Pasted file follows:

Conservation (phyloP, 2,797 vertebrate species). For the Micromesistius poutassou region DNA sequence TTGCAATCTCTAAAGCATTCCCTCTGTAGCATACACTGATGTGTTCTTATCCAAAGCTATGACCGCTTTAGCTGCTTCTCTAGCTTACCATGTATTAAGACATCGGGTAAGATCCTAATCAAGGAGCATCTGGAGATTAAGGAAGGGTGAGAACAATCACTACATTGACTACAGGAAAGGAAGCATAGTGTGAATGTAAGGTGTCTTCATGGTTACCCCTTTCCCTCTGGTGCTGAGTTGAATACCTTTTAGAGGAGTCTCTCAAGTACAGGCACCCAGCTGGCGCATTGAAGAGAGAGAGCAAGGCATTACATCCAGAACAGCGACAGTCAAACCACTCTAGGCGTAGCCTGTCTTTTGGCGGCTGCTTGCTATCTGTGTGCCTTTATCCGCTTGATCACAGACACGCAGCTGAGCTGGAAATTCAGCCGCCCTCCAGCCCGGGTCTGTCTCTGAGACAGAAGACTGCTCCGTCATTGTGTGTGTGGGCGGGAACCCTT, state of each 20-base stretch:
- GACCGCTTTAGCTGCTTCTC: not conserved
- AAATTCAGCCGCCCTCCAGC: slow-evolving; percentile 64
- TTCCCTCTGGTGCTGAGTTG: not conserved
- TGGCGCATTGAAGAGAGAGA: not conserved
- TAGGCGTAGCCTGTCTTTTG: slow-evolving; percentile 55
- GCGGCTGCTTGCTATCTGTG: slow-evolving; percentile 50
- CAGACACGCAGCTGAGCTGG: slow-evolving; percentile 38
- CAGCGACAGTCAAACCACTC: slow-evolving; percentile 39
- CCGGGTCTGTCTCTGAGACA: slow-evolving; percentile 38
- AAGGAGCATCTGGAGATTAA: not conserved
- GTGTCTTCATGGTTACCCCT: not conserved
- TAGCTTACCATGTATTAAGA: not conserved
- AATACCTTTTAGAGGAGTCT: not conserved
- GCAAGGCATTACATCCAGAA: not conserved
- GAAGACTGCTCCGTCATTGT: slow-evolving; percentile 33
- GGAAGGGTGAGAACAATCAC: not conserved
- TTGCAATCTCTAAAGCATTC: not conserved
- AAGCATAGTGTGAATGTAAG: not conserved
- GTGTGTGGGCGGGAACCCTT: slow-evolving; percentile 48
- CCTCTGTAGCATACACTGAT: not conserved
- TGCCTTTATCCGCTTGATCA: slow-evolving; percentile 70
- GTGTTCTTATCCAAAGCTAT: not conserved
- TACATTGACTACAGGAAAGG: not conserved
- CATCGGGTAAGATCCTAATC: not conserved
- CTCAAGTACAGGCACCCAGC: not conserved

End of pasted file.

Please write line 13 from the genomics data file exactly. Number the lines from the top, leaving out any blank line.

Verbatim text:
- TAGCTTACCATGTATTAAGA: not conserved